There Are Five Different Phases in Your Day, Each With Music to Match

New research has shown that music listening habits can be broken down into five blocks during the day. This allows us to add what we listen too as another thing that follows the circadian rhythms of our bodies.
The study was based on an analysis of more than 2 billion Spotify music streaming data points. It identified five stages of listening that most people follow through a 24-hour period.

Although we may not be listening to the exact same songs at the same times, many of us are switching up the music we listen to according to our schedules. Consider how music you listen when you wake up and the music that you listen to while you sleep.

In their paper, the researchers write that "our results demonstrate how music intertwines and our daily lives" and emphasize how even an individual's musical preference can be influenced by underlying diurnal pattern.

The five blocks are generally in the same order during the week. However, weekends see a change in the starting and duration of the blocks. This is because people don't have to go to school or work.

The data, which was collected randomly from Spotify users over an 8-week period, didn't contain any personally identifiable information but did include metadata about songs listened to including loudness, pace, and danceability.

Researchers noted that the average track loudness rose steadily towards the end, and then stayed constant throughout the day, before dropping again at night.

Tempo and danceability had a slow start to the afternoon, but then picked up during the evening - which is a sign we are all turning to our favorite songs to get us moving. These differences were not significant, however, which shows the variety of music being listened across Spotify's millions.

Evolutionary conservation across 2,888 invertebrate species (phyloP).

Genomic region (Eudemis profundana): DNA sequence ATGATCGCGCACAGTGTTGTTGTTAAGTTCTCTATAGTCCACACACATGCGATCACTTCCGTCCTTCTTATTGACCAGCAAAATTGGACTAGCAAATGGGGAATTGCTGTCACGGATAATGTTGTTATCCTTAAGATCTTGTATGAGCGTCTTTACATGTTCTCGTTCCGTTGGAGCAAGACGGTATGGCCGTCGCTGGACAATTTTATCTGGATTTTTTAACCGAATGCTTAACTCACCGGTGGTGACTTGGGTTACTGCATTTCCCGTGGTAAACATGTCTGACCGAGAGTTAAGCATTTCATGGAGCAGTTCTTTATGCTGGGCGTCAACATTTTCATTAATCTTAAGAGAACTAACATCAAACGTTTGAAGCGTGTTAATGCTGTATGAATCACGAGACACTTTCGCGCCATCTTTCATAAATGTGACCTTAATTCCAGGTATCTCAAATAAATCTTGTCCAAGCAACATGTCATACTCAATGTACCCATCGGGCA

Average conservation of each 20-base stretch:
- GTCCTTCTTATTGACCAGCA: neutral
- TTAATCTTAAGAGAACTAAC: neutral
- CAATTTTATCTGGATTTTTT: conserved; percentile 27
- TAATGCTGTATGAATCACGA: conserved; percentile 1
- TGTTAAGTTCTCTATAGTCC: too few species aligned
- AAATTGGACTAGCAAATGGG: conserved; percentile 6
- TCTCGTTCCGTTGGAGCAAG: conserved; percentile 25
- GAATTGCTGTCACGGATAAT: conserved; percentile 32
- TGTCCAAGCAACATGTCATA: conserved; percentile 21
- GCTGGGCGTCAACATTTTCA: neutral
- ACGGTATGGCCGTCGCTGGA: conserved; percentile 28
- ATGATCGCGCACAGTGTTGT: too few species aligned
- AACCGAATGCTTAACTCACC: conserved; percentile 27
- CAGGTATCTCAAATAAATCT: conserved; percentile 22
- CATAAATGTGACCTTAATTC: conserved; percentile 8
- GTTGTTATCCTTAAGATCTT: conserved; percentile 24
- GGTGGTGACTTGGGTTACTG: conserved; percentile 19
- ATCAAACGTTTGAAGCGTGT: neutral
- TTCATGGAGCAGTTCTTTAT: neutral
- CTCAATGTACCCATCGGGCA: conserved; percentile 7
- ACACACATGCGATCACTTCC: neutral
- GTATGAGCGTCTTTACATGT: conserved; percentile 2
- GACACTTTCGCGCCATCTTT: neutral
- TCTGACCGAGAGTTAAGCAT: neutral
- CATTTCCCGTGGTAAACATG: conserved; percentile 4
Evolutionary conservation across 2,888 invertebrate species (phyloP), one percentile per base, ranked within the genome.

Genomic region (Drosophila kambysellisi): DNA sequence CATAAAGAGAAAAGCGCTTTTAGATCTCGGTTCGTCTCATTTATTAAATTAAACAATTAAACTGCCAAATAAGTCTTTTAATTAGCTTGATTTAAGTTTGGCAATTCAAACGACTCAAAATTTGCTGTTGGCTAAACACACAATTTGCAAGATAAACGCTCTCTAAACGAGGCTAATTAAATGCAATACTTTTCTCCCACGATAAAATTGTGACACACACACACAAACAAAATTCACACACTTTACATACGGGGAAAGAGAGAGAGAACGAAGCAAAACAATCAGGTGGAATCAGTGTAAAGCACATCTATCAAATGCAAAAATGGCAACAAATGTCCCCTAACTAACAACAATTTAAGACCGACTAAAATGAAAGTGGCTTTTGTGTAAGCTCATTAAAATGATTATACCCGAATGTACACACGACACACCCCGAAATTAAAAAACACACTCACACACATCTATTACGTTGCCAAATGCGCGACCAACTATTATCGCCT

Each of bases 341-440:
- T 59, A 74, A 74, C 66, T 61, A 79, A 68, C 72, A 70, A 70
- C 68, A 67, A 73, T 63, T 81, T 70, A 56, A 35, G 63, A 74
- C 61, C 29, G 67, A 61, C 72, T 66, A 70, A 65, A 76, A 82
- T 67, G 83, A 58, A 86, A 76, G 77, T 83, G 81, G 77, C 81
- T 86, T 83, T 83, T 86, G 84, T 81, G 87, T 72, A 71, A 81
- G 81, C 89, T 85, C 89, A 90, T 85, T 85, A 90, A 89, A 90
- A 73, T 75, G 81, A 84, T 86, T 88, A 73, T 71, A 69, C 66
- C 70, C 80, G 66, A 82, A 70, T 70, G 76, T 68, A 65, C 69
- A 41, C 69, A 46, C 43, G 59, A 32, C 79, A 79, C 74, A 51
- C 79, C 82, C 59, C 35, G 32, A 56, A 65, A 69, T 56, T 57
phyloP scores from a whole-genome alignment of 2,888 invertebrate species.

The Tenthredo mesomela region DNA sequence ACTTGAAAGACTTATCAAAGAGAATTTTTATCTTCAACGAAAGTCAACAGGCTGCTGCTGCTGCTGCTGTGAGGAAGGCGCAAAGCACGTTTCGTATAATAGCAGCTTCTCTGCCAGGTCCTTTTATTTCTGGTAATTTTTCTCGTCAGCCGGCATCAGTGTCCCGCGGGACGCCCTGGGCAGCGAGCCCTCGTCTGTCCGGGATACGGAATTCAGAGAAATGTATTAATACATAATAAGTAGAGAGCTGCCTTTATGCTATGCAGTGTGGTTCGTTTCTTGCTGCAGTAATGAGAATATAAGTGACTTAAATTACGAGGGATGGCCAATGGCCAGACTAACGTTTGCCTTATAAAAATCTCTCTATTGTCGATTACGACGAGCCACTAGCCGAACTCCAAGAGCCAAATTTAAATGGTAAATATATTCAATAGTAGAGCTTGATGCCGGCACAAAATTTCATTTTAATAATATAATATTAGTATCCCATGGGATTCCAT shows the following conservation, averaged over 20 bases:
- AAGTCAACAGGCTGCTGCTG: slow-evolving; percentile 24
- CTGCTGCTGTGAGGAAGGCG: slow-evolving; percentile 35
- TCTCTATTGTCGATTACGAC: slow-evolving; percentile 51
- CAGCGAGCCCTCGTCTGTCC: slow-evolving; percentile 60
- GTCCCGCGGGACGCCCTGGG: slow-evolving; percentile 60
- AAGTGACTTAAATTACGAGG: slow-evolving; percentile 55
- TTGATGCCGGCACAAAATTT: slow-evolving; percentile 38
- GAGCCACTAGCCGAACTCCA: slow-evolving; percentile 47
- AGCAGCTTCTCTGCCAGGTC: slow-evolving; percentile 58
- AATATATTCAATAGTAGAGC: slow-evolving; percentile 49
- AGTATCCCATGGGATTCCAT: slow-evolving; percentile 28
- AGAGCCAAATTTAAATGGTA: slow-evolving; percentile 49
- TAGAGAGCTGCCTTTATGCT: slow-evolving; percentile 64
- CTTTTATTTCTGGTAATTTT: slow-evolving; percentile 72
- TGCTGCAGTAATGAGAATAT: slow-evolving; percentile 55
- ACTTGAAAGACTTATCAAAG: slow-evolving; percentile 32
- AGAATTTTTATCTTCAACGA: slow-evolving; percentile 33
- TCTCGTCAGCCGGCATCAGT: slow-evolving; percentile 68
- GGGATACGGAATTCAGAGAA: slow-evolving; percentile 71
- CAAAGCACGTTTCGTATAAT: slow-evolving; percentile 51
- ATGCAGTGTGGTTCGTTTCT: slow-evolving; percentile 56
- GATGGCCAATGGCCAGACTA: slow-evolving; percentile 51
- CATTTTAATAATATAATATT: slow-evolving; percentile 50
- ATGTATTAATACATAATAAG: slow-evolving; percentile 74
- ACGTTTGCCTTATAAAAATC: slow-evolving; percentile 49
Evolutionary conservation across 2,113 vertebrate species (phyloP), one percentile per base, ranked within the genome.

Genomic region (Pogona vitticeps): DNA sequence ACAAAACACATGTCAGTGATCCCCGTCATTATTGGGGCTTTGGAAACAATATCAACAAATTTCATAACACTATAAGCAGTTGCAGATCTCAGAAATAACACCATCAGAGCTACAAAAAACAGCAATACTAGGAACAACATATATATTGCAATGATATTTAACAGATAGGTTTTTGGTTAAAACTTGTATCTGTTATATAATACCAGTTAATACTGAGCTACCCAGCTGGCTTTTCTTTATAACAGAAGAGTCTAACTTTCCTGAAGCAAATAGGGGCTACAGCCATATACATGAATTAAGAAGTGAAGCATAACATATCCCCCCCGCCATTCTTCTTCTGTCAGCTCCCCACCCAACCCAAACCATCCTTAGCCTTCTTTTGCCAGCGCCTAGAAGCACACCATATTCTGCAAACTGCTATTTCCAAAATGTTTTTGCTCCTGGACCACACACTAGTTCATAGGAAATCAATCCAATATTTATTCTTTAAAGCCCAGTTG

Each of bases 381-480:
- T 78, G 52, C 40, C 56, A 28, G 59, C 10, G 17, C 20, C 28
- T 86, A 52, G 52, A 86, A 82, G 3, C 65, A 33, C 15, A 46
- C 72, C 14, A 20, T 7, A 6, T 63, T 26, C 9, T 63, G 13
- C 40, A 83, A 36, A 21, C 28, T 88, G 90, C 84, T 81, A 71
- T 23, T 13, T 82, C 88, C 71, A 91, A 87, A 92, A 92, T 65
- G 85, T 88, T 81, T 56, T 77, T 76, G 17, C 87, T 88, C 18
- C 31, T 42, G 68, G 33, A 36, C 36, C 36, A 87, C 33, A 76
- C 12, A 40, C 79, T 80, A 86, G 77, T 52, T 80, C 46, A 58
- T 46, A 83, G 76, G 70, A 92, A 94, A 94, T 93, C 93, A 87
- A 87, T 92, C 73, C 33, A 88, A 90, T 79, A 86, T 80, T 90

Another experiment with 89 volunteers revealed that many of these track selections were intentionally instigated rather than being powered on Spotify's algorithms. There was however no consistent pattern in preferences for specific tracks at particular times of the day.

Although music habits that change throughout the day are not new, studies such as this can be used to show how listening habits change across different populations.

This study shows how scientists can tap into digital traces left behind by apps like Spotify, Fitbit or other apps and use this data to find patterns and trends across large numbers of people.

The researchers concluded that "our results indicate musical preferences as defined by audiofeatures change cyclically, predictably throughout the day."

This research was published in Royal Society Open Science.